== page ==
A survey published in the latest Medical Journal of Australia (MJA) shows that, despite strong support from doctors, the uptake of clinical handover procedures is still disturbingly low in many hospitals.
AMA President, Dr Rosanna Capolingua, said today that in cases where hospitals have listened to clinicians and put in place an environment to support structured clinical handover, patients are receiving improved seamless care.
"There is a need for systems and programs to encourage clinical handover practices that assist doctors in all hospitals. Often it is the work pressure in the hospitals and on the doctors that makes proper handover more difficult.
"Proper clinical handover should be seen as an essential investment in maintaining quality care."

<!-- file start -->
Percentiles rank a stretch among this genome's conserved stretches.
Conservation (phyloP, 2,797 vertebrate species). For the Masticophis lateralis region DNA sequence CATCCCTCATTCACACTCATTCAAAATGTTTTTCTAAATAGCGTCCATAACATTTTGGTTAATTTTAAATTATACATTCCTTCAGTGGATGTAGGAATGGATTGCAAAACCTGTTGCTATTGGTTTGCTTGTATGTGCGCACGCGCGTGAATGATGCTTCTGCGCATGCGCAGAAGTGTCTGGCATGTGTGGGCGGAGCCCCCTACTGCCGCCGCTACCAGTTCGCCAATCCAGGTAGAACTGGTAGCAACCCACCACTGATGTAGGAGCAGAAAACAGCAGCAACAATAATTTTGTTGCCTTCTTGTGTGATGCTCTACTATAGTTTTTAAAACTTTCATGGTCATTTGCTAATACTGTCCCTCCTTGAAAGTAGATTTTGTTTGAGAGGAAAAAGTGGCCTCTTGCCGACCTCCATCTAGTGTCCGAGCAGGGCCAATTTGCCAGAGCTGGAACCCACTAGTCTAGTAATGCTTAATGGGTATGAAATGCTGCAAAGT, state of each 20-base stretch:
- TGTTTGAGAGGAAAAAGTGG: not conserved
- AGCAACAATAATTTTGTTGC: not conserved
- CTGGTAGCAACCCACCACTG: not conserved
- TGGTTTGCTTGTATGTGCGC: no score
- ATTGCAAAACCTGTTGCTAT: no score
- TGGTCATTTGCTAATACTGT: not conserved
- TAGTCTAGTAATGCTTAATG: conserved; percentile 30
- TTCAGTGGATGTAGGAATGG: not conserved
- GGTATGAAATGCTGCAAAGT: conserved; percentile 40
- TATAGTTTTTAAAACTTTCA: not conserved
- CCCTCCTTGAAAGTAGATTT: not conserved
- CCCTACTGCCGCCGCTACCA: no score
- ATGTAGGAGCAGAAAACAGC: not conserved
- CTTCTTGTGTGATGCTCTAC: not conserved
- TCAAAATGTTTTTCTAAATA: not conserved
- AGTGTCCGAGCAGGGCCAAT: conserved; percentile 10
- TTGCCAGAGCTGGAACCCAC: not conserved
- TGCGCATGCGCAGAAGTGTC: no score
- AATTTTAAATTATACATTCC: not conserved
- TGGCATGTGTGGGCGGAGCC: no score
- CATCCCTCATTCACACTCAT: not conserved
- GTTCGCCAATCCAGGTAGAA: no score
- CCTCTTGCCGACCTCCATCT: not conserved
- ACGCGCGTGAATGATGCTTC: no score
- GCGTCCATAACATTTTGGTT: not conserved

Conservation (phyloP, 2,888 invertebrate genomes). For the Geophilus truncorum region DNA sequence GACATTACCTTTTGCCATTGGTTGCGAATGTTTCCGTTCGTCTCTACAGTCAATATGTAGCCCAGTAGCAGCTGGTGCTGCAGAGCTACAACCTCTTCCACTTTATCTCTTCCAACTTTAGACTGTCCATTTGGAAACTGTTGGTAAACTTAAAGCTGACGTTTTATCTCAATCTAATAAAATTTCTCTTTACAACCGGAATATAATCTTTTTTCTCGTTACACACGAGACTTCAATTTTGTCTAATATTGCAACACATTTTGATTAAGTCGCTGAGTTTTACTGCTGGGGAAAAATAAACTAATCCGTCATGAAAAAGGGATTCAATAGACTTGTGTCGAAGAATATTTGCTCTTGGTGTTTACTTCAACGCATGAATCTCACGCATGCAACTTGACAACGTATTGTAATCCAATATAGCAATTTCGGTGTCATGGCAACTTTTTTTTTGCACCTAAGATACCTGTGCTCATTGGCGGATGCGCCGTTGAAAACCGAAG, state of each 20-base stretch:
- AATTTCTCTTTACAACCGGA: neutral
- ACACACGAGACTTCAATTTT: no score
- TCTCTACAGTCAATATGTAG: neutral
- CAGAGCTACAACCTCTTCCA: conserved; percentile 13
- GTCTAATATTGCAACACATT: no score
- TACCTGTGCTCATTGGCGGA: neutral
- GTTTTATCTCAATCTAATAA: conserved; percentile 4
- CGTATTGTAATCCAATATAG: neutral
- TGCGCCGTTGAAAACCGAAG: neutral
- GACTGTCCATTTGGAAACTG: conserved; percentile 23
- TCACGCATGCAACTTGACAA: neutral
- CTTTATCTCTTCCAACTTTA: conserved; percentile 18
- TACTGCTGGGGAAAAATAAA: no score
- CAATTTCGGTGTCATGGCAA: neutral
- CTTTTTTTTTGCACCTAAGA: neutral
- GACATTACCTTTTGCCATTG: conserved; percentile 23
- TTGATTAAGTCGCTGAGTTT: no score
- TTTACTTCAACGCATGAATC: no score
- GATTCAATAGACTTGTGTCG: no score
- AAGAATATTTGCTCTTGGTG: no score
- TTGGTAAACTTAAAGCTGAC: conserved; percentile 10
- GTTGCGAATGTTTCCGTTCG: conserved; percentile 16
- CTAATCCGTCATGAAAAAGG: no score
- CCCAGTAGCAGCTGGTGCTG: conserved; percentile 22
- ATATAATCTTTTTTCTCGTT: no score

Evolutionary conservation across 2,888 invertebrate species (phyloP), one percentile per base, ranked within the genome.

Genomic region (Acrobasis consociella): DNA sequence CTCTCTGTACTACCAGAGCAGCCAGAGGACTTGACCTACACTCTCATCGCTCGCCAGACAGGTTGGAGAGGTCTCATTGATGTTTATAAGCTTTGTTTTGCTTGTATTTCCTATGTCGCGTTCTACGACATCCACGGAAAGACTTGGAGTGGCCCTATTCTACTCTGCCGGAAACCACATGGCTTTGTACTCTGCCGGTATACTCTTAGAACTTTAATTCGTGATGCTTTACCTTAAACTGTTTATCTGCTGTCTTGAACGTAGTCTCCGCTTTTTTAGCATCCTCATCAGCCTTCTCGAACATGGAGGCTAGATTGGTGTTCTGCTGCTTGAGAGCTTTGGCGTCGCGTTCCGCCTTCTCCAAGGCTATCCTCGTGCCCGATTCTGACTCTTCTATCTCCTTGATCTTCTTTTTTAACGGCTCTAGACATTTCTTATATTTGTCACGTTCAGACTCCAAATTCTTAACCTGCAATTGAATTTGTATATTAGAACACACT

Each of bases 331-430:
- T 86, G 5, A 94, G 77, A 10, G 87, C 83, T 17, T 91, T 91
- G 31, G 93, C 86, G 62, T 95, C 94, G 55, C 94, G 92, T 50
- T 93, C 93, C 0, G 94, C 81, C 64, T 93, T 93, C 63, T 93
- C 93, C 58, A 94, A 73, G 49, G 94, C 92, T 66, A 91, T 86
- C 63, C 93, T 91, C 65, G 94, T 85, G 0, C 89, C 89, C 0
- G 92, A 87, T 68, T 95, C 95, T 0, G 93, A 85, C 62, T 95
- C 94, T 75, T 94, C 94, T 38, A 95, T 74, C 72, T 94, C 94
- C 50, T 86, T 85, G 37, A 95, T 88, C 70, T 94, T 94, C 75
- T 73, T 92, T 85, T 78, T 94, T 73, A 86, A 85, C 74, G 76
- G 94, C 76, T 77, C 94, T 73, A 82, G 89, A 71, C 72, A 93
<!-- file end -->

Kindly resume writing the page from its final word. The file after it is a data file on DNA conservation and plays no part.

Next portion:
Dr Capolingua said hospital management should work with doctors and other staff to develop better handover practices, which could include:
· rostering staff on overlapping shifts so that they have time for handover
· ensuring that proper information and IT systems are in place
· providing properly equipped work spaces for handover
· and making sure that doctors are not called away during handover, except in an emergency
"Clinical handover is a basic and mandatory part of the accreditation for hospitals involved in the basic physician training program, yet the survey shows that almost half of the hospitals surveyed are simply not giving clinicians the required level of institutional support," Dr Capolingua said.
In January this year, the AMA launched its Safe Handover: Safe Patients booklet to guide hospitals and doctors on implementing improved clinical handover processes - the first guide of its type published in Australia.